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Exaggeration vs Overstatement vs Hyperbole

Exaggeration, overstatementhyperbole all mean an overstepping of the bounds of truth, especially in describing the goodness or badness or the greatness or the smallness of something.

Exaggeration does not always or even often imply dishonesty or an intent to deceive on the part of one making a statement, a representation, or a claim; it may merely imply an often temperamental unwillingness to be held down by the facts or a bias, whether favorable or unfavorable, so great that one cannot clearly see or accurately estimate the exact state of affairs depicted.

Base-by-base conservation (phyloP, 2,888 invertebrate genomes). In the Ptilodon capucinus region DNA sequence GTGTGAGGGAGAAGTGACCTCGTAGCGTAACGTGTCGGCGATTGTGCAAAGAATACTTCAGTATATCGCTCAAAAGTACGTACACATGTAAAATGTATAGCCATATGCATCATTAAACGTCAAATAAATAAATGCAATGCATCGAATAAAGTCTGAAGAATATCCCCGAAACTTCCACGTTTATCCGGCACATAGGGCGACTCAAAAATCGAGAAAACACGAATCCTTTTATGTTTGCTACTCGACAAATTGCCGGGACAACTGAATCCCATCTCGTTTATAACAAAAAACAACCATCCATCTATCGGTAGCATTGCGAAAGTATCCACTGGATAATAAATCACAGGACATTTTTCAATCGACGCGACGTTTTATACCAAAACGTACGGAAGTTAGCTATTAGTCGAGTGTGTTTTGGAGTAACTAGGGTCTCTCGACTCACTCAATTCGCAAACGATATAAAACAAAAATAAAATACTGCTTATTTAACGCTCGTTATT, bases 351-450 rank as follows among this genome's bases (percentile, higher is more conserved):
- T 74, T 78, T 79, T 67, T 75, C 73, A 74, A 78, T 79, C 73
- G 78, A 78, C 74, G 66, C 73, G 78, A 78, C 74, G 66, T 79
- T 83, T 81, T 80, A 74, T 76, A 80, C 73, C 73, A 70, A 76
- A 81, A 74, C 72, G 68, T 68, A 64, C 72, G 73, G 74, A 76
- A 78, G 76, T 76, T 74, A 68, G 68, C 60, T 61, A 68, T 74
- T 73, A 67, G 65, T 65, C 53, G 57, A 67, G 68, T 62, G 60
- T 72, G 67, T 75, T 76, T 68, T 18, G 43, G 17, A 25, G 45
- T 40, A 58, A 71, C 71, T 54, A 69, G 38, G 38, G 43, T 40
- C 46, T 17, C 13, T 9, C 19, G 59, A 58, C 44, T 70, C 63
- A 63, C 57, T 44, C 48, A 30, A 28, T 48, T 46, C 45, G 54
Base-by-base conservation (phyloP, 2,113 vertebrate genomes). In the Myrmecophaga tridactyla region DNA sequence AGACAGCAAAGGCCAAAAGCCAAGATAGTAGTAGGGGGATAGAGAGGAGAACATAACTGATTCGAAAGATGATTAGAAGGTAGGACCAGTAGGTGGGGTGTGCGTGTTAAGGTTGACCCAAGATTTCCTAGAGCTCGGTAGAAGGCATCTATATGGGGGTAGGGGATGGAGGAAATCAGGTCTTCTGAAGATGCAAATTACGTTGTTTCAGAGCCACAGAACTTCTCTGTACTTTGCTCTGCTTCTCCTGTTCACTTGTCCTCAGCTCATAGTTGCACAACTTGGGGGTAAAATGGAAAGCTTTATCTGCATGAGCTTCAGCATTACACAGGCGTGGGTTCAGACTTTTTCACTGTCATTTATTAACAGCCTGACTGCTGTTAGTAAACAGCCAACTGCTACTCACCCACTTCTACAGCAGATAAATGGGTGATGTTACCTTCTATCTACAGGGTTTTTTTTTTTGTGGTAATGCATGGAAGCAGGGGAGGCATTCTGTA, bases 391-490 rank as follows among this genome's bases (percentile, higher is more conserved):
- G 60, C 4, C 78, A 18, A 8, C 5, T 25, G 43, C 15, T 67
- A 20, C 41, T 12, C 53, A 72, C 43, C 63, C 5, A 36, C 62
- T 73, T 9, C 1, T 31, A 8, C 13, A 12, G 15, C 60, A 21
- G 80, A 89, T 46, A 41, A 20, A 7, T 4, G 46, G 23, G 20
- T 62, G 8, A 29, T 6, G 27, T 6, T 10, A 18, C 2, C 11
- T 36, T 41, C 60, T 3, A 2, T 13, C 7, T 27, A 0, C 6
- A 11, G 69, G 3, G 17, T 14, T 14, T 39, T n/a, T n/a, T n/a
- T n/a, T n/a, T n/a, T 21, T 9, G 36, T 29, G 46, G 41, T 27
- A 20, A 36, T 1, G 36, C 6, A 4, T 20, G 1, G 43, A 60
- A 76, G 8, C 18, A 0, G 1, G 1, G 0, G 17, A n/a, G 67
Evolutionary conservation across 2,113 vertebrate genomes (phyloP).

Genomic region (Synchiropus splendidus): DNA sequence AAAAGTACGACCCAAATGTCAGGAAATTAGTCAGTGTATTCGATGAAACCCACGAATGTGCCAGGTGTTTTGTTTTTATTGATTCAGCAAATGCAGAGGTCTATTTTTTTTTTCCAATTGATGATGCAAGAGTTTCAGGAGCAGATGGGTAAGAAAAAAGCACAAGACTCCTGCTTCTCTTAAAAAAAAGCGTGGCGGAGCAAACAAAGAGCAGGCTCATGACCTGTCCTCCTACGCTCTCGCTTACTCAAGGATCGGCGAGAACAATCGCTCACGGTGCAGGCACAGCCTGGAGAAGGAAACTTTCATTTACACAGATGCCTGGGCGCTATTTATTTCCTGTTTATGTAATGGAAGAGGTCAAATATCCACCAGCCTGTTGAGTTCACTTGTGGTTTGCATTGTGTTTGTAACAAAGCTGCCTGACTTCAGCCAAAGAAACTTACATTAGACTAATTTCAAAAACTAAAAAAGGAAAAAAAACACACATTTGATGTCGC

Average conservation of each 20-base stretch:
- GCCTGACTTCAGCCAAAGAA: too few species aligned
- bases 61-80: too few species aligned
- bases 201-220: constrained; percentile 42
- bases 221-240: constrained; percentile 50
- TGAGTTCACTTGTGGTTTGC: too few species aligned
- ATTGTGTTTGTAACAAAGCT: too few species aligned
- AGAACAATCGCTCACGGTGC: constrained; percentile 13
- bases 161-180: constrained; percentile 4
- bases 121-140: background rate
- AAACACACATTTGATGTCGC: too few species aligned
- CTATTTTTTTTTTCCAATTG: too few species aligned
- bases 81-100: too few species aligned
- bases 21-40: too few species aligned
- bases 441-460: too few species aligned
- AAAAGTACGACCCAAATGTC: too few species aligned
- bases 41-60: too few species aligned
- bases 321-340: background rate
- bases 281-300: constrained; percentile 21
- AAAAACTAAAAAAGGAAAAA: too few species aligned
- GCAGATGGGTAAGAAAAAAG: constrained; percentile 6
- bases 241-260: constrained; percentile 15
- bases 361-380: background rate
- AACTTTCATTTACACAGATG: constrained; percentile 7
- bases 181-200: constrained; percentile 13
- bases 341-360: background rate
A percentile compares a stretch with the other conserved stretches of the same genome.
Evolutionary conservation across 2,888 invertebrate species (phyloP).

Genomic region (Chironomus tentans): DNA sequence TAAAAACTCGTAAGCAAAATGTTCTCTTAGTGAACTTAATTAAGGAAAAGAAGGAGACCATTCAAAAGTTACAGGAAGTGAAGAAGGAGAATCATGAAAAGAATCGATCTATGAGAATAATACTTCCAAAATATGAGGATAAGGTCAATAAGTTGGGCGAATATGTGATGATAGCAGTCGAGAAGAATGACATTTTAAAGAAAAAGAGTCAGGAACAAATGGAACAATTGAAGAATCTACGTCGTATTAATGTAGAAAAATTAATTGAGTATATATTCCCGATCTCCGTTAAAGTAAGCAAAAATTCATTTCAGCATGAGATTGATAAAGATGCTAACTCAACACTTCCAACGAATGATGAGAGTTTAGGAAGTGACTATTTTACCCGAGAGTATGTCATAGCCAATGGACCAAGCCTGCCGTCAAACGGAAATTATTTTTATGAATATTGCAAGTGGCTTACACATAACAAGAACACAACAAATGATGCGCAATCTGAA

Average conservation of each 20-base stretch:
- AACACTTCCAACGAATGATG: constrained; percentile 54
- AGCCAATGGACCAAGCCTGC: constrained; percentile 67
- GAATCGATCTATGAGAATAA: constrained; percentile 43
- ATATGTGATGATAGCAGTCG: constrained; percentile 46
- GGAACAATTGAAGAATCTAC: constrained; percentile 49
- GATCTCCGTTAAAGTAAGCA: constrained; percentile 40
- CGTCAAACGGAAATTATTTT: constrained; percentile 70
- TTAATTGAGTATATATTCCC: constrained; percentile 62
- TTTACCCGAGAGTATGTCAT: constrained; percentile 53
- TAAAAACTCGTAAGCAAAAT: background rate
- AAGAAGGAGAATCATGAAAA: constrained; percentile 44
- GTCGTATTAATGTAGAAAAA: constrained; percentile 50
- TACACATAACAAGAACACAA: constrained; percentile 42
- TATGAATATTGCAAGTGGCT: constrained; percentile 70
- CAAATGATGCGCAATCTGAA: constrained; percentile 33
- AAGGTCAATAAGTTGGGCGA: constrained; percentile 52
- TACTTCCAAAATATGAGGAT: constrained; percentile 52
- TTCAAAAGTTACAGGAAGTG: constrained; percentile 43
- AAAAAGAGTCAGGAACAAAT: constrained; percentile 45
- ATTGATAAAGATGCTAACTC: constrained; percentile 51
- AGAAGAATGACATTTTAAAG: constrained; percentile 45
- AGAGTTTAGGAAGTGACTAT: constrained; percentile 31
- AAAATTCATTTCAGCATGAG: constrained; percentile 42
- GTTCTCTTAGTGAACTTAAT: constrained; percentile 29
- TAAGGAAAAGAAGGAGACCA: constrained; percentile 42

Unlike exaggeration , overstatement rarely carries any hint of depreciation; it is therefore often the term chosen by one desiring to stress the fact of exceeding the truth without any additional implications.

Hyperbole implies the use of exaggeration as a literary device. Though such use may arise from overpowering emotion, it more often suggests a desire to create a planned impression or particular effect; in either case hyperbole implies obvious extravagance in statement often producing a rhetorical effect that could not be gained otherwise.

Hyperbole is often used as the name of a figure of speech that produces its effect by overstatement as its opposite, litotes, does by understatement.